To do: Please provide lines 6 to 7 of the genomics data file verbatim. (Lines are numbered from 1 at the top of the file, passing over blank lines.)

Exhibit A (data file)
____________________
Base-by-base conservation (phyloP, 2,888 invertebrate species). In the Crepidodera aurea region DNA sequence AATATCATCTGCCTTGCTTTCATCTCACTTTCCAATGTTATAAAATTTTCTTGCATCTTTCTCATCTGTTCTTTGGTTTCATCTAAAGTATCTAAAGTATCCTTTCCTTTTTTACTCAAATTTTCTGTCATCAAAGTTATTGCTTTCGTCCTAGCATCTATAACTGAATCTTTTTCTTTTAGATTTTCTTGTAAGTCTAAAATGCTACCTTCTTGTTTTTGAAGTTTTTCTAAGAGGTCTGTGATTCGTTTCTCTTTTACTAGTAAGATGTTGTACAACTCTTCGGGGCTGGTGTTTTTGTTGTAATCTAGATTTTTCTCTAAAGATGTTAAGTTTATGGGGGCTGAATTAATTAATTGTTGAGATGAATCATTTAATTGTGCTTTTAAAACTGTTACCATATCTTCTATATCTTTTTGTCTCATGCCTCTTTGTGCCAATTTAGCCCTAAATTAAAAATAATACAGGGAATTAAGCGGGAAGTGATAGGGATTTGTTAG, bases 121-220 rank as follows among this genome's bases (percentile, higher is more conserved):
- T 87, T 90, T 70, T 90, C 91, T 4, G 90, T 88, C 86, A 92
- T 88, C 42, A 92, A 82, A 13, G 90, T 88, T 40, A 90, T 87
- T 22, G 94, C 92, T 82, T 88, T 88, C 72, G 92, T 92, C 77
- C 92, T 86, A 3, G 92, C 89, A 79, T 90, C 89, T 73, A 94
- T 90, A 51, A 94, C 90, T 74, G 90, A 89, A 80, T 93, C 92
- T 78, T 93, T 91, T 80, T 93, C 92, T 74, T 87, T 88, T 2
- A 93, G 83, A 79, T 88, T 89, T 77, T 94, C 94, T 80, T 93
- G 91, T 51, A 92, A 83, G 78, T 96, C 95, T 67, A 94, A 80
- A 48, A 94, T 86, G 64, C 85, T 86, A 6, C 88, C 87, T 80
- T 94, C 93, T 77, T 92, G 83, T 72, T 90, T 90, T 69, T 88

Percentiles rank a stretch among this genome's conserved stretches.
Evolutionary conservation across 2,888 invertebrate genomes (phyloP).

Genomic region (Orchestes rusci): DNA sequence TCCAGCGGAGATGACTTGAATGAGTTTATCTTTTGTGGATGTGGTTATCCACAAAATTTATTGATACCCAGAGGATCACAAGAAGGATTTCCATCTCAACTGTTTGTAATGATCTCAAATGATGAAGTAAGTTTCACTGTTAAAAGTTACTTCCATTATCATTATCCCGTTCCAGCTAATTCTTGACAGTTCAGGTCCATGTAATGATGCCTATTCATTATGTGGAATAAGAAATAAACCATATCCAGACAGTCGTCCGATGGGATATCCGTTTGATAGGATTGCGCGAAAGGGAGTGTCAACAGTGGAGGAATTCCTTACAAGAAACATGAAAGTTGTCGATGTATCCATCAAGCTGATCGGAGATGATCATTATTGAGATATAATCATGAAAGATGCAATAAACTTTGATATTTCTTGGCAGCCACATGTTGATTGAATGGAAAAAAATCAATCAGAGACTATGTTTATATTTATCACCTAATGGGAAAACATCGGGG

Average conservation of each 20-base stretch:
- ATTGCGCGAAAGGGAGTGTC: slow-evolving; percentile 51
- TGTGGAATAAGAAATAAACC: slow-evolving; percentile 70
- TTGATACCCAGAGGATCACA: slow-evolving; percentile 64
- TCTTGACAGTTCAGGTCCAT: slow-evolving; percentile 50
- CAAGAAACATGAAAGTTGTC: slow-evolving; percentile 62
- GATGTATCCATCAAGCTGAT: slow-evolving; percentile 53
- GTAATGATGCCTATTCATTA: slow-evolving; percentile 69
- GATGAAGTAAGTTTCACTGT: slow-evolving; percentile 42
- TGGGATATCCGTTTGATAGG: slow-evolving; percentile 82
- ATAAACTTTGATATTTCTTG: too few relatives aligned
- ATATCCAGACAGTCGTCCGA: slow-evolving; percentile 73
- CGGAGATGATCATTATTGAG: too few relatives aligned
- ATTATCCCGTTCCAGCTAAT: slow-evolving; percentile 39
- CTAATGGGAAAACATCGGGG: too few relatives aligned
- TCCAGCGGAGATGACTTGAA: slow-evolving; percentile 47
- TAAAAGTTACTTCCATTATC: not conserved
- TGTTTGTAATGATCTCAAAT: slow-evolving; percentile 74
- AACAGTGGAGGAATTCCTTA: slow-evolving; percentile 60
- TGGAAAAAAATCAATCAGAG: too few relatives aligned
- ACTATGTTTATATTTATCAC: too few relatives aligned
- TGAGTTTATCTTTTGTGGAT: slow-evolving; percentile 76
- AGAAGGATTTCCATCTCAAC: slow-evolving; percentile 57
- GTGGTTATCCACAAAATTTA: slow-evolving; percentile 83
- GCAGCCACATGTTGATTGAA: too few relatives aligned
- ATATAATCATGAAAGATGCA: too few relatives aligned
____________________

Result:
- T 90, A 51, A 94, C 90, T 74, G 90, A 89, A 80, T 93, C 92
- T 78, T 93, T 91, T 80, T 93, C 92, T 74, T 87, T 88, T 2